The woman working in the tiny periodicals room had two sets of glasses, one on her nose, one on top of her head, both on beaded chains around her neck and the no-nonsense expression all librarians worth their salt maintain up until the moment you ask for help finding something, at which point they turn beatific and actually seem to emit light.
– from I’ll Be Your Blue Sky by Marisa de los Santos
There are two kinds of Fascists: those who give orders and those who take them. A popular base gives Fascism the legs it needs to march, the lungs it uses to proclaim, and the muscle it relies on to menace-but that’s Fascism from the neck down. T create tyranny out of the fears and hopes of average people, money is required, and so, too, ambition and twisted ideas. It is the combination that kills.
– from Fascism: A Warning by Madeline Albright
There are even various discrete units included [in Encyclopedia of Scientific Units, Weights, and Measure: Their SI Equivalences and Origins], such as the perfect ream, which is 516 sheets of paper, and the warp, which is four herrings; it is used by British fishermen and old men at kiddush.
– from The Half Life of Facts by Samuel Arbesman
My friend and I invited each other for meals over Rosh Hashana. They were bringing their family, and I insisted that they not bring anything more when they came for dinner – no food, no wine, just themselves. In return, they insisted I, too, not bring anything as a hostess gift when I came over for a meal.
As though I would listen, and show up empty-handed. Ha! I went to the store and bought a quart of apple cider. Something seasonal, a treat, and a sweet start to a – hopefully – sweet year. I showed up, gave them the apple cider. They were pleased, I was pleased, it was delicious.
The next day, the family came over – and brought a pomegranate.
A new fruit? Seasonal? A symbol that our good deeds should be plentiful?
Game, set, match: pomegranate for the win.
Next year, if you’d like to invite me over for Rosh Hashana, feel free to tell me not to bring anything. Just know, I’ll be showing up with a pomegranate. Good planning for a good year!
Michelle Obama, thanks for all the pep talks, even if they were only in my own head.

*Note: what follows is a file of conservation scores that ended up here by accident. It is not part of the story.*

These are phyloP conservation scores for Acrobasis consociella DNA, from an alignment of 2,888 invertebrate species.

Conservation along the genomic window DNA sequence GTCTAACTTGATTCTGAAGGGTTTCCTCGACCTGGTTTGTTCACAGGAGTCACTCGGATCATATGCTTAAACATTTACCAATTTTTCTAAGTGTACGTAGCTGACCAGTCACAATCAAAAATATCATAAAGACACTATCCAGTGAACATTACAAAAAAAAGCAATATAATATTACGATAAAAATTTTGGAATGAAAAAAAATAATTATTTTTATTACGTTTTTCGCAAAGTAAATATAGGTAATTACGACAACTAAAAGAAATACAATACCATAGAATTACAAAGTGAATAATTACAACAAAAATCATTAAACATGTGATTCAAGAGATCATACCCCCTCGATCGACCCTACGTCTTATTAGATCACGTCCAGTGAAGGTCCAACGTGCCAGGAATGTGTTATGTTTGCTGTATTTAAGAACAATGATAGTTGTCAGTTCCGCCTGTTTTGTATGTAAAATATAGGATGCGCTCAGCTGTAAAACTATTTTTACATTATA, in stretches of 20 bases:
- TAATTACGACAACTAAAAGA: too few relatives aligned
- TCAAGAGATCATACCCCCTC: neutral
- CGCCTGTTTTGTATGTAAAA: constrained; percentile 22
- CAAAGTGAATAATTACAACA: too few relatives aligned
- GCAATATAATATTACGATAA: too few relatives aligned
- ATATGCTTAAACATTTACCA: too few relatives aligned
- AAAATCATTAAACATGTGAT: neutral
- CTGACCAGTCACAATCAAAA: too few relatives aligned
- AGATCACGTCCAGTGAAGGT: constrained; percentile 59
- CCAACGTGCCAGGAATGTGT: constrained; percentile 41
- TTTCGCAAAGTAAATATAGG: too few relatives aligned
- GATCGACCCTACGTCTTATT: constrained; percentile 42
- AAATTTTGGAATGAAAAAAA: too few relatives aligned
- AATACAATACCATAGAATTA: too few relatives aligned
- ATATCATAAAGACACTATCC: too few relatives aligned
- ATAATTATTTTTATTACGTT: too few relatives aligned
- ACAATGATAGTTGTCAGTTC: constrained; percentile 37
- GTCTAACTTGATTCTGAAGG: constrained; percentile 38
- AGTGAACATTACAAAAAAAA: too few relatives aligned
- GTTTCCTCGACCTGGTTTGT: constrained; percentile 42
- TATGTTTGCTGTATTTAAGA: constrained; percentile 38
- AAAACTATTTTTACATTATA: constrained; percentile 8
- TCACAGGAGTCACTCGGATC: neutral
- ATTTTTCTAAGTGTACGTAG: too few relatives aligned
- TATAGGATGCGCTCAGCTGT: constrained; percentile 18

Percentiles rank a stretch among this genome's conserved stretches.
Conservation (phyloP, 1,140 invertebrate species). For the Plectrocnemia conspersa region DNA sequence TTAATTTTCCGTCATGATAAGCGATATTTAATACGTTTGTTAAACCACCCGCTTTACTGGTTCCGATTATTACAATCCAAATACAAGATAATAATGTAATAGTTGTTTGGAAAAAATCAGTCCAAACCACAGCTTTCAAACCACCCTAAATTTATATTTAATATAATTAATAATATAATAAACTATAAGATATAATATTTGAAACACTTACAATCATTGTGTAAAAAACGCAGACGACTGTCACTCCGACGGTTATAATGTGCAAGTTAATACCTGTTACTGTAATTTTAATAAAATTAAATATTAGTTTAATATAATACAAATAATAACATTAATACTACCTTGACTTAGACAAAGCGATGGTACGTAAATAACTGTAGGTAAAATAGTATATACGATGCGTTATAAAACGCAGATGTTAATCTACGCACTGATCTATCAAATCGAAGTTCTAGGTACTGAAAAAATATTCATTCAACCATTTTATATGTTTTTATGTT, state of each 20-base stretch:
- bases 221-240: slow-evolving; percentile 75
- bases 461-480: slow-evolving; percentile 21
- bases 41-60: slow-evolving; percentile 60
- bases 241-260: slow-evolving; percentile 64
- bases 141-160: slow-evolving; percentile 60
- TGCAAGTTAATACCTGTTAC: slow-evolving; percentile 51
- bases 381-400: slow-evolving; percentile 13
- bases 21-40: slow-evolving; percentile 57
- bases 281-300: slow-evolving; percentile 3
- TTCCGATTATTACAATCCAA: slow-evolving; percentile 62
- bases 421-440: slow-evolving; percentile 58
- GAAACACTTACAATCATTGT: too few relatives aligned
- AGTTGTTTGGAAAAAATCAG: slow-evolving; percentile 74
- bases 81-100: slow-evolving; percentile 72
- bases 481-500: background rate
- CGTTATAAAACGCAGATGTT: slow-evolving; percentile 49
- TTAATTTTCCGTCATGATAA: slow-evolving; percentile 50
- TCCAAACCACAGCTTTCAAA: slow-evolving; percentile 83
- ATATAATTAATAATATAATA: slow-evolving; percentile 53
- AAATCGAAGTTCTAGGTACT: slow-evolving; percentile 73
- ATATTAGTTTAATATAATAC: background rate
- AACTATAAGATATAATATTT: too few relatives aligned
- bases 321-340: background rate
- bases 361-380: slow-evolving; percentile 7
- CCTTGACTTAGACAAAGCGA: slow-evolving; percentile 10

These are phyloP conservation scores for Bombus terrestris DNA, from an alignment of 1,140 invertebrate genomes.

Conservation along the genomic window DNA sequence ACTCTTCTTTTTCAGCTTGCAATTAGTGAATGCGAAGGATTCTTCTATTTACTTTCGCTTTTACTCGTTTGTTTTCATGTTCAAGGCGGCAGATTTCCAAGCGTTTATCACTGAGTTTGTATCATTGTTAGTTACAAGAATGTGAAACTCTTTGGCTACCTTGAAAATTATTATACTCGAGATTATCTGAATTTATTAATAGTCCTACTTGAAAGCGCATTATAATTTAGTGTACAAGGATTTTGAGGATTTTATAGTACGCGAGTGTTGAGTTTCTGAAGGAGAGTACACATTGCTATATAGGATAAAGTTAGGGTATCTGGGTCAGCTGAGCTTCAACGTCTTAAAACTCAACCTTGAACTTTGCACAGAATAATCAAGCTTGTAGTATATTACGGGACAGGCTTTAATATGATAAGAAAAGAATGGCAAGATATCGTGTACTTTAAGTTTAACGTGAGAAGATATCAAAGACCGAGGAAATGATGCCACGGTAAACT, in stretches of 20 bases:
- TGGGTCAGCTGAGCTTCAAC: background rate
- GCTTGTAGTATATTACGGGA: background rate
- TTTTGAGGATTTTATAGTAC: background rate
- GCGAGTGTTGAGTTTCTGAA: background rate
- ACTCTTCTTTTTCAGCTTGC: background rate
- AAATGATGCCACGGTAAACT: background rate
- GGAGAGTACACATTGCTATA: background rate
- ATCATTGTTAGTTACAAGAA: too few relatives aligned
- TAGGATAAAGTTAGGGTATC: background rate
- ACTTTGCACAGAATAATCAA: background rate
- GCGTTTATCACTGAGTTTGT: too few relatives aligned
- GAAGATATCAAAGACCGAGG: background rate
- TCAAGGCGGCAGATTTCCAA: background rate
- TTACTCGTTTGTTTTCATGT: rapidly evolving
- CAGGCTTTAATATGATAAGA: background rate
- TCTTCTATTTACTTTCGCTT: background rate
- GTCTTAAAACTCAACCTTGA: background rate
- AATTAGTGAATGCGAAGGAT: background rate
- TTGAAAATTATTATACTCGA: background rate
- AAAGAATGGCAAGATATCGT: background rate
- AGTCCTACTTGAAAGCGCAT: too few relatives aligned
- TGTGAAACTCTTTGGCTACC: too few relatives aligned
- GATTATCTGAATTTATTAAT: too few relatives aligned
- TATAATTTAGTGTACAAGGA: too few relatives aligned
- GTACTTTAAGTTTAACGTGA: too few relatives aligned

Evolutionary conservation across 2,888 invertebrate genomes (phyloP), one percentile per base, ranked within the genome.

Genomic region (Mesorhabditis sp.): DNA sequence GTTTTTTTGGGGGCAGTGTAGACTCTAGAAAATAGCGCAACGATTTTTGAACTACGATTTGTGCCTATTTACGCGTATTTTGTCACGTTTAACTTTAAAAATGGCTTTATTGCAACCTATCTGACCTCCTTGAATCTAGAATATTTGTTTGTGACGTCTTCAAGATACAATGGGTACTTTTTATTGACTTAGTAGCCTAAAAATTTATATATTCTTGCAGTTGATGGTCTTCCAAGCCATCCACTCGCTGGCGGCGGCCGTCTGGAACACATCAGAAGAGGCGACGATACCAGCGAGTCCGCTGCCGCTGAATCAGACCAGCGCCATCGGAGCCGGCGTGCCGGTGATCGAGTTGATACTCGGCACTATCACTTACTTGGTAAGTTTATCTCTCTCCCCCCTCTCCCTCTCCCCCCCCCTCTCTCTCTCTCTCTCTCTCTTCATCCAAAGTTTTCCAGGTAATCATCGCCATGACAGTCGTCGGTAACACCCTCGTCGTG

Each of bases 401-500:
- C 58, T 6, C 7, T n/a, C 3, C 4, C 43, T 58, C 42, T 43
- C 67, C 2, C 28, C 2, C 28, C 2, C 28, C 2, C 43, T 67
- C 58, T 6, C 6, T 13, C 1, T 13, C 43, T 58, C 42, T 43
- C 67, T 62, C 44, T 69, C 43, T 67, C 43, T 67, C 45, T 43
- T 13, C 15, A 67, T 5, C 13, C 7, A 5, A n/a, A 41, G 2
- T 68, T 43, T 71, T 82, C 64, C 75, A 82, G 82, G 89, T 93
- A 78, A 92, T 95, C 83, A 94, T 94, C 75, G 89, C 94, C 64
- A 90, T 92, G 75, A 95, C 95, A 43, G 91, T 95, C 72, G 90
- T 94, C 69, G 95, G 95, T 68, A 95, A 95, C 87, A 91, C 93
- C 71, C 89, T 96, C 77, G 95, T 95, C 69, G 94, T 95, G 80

– from The Wedding Date by Jasmine Guillory
“Because. Cupcakes make everything a little better. Except for type 2 diabetes, I guess.”
– from Something Like Happy by Eva Woods
With her dreadlocks and wide smile, Lateesha looked as if she wasn’t afraid of anything. But as she got ready to speak, her book propped open at the podium, Charles asked how anxious she was, on a scale of 1 to 10.
“At least a seven,” said Lateesha.
“Take it slow,” he said. “There are only a few people out there who can completely overcome their fears and they all live in Tibet.”
– from Quiet: The Power of Introverts in a World that Can’t Stop Talking by Susan Cain
On my new boss’s first day, I told her that I could work on anything she wanted for the next 24 hours, but would then be away for following 2 weeks.
“Oh, you’re getting married?”
“So you’re going to Turkey?”
“Huh,” she said. And so, we began our working relationship.
On washing dishes: “Wash them all.”
On cleaning up: “It’s never too late – or too early.”
On buying new clothing: “I look at it and think, what does this do for me?”
Happy Canada Day
My parents don’t cook with pumpkin.
My mom only makes one cookie recipe.
That recipe is for chocolate chip cookies.
I don’t know the recipe because she memorized it, and never remembers to write it down.
I haven’t made my mom’s cookies since I lived within shouting distance of her.
So, I make other cookies. Lots of cookies. Lots of different kinds of cookies. Recently, I made these pumpkin chocolate chip cookies, and a guest could not stop telling me how they were a taste of home. While his mother doesn’t bake much now, she used to make them as a treat for her kids when they were young.
So, while I can’t have a taste of home without going there, I’m glad to try someone else’s home instead. Though really, I’d rather have my mom’s chocolate chip cookies.